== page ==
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Will spring, season of flowers, bring new hope in Kashmir?

© Provided by The Rahnuma Daily

Spring, Kashmir’s season of a million flowers, butterflies, singing birds, honeybees and murmuring mountain streams charged by winter’s plentiful snowfall, is already here.

Its arrival this year has been announced not only by a respite from winter’s bitter cold and green leaf-buds dotting the barren, frost-smitten countryside, but more so in the hopes and prayers of locals that the season would ensure uninterrupted education for their children, better tourism, trade and, above all, a modicum of normalcy.

As a good omen, a trickle of tourists has already started and hoteliers, taxi drivers, shikarawallahs, houseboat owners and handicraft artisans are looking forward to better days ahead.

“We had adventure-loving tourists this winter though their numbers were not very large. They came to see the snowfall and take part in winter sports.

“Now, we are expecting honeymooners and nature lovers to throng the Valley this spring. Bird watchers have traditionally been coming to Kashmir during the spring season in the past,” said an official of the state Tourism Department.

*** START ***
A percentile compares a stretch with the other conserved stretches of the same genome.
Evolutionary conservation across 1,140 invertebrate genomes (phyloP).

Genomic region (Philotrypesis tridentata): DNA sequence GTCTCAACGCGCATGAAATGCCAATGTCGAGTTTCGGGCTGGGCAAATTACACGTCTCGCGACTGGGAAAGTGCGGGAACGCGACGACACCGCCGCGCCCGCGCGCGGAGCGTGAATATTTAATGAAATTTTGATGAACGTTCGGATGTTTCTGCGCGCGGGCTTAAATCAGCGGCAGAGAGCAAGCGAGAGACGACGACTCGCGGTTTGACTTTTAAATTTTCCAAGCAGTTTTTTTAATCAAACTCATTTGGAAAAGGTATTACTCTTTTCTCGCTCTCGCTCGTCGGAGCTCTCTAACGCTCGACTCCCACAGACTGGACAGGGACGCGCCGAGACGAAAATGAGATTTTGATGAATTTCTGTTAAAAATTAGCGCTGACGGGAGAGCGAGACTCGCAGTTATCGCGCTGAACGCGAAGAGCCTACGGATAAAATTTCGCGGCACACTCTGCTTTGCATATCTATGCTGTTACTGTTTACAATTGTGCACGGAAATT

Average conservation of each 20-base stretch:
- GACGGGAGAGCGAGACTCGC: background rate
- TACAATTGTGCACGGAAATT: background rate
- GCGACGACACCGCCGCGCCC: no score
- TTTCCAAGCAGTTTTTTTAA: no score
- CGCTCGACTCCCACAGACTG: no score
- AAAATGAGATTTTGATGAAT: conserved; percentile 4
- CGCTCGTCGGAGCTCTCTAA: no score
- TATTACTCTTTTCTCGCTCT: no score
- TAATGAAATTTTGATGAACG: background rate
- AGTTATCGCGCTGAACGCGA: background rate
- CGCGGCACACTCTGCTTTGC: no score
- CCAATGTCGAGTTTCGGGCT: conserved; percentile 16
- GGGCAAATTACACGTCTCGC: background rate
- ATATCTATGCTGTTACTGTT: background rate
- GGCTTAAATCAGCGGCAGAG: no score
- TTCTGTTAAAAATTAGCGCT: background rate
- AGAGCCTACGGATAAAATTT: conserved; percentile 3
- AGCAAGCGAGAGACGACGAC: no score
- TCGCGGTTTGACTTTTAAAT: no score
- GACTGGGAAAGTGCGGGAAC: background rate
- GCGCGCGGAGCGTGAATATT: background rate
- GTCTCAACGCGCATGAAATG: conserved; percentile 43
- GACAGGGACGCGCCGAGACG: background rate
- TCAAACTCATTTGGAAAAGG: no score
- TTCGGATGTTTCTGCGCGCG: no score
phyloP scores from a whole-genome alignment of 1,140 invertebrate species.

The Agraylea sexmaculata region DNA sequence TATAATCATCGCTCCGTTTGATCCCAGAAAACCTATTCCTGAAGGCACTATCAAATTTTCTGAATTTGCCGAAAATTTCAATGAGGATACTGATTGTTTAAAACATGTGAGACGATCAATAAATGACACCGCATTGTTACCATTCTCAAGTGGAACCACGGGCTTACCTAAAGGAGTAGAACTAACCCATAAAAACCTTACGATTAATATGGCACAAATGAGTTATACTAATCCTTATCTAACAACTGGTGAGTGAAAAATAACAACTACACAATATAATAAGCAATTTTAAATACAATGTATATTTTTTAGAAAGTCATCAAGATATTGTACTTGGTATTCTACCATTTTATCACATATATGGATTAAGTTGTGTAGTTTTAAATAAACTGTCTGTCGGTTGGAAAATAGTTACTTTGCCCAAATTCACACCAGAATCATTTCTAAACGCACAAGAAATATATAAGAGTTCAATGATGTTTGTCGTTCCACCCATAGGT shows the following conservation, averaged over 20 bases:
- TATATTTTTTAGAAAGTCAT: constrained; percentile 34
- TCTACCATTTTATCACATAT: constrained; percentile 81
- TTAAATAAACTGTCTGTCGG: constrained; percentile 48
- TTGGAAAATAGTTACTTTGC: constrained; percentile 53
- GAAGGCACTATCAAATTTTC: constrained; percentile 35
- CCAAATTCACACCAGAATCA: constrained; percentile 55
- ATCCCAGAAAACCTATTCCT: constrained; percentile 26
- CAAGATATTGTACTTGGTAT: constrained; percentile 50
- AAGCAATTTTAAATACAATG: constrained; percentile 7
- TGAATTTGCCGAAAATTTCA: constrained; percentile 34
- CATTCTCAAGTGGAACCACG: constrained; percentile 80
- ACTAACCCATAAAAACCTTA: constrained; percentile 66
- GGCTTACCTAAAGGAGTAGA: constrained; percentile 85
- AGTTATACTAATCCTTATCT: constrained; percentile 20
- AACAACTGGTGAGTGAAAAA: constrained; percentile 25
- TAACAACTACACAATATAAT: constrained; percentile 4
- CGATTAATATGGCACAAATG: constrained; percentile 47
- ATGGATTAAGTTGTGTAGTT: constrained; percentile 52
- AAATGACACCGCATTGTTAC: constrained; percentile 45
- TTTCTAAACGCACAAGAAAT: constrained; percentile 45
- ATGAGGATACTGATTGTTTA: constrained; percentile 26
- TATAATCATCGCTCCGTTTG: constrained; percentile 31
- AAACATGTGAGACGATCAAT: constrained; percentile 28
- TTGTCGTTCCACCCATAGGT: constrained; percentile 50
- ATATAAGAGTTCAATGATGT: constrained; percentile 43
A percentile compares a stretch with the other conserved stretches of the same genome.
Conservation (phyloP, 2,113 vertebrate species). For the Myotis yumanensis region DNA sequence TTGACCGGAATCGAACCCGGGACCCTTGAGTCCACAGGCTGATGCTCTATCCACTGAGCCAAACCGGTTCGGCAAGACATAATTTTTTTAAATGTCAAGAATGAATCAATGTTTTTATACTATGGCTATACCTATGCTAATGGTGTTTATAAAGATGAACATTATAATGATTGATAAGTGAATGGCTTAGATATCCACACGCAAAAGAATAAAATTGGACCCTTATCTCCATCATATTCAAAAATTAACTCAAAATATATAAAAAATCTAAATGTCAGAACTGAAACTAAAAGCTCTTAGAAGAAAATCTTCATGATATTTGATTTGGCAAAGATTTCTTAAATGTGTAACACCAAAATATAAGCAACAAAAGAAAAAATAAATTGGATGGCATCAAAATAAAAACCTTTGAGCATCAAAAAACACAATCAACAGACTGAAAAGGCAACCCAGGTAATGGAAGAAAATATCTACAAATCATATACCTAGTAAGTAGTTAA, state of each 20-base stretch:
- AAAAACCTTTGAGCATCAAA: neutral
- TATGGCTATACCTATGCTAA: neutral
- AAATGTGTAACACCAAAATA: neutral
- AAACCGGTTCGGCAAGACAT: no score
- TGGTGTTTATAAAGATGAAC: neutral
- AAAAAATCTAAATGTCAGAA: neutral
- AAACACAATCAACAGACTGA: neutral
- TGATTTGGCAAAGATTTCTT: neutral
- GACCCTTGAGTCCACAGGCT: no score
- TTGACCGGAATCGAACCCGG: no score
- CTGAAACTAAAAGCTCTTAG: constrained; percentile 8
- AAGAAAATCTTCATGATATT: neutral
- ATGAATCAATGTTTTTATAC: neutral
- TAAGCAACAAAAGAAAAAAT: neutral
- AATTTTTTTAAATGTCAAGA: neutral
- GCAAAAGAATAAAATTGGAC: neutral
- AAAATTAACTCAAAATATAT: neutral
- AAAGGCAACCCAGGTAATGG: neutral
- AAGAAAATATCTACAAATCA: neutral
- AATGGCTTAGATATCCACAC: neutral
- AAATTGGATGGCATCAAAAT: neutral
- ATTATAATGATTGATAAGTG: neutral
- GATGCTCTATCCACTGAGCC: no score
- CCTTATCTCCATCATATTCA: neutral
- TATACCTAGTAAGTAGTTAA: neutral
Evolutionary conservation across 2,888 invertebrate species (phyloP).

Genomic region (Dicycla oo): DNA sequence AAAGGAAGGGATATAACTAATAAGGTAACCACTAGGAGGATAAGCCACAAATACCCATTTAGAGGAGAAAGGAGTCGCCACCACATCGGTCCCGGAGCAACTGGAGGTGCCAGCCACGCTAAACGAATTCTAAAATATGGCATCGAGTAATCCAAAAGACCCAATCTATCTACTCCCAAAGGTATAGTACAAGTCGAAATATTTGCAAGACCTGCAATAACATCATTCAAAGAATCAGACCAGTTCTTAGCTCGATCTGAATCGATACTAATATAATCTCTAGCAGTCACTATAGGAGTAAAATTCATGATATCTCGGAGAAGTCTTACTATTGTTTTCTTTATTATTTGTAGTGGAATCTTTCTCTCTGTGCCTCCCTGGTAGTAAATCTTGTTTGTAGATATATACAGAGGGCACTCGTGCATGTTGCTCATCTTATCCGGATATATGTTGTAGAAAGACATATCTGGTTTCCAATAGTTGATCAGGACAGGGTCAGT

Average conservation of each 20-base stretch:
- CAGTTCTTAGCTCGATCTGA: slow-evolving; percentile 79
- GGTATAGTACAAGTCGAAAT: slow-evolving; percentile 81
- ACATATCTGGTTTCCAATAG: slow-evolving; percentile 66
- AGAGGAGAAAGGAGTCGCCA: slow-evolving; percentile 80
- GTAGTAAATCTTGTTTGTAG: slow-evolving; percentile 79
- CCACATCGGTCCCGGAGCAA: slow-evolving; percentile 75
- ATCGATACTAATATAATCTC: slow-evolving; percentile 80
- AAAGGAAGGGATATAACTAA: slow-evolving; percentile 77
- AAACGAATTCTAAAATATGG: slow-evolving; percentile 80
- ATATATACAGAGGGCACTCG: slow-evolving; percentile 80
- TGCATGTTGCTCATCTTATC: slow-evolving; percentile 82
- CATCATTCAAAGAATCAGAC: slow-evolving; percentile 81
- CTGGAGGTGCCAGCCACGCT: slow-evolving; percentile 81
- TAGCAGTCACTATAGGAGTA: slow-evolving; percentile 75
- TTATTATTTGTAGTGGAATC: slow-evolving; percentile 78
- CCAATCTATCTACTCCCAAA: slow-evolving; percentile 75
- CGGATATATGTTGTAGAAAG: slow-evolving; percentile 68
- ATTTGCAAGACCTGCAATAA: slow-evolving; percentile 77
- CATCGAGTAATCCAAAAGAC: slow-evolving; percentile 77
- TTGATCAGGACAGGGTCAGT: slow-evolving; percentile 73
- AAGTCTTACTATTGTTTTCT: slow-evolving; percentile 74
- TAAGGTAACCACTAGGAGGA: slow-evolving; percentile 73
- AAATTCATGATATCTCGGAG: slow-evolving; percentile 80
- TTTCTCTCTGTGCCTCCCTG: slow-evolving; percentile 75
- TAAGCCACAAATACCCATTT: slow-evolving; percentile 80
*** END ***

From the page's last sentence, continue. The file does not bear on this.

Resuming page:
The official also said many tourists come to see the serene lakes and roaring mountain streams while others arrive here to simply relax and bask in the soothing spring sunshine on the deck a houseboat floating on the state’s many lakes.

Snow-clad mountain peaks provide an idyllic backdrop to the warmth of the spring sunshine, which nudges basking locals and tourists to laze around for hours.

Many birds return to the Valley in spring after spending the winter months at warmer places, while others like geese, mallards, teals, pochards, wigeons, coots, shovelers and others start leaving for their summer homes in Siberia, China and Eastern Europe.

Sandhill cranes and cormorants arrive here in spring from the Indian plains to spend some time before they also migrate to their summer homes.

Orioles, cuckoos, starlings, nightingales, hoopoes and doves arrive in spring to bring the Valley back to life with their songs and magnificent colours.

Last year’s five-month-long summer unrest literally broke the back of the Valley’s economy as everyone connected with trade, tourism and industry suffered immensely. The financial losses have been nothing in comparison to the loss of precious lives and disabling eye injuries suffered by scores of youth and children.

Spring has always been the season of hope in the Valley.

As winter clothes and the lethargy of the bitter cold are left behind, one can only hope that the song of the oriole and the clatter of the hoopoe gives Kashmiris a new lease of life.

(Sheikh Qayoom can be contacted at
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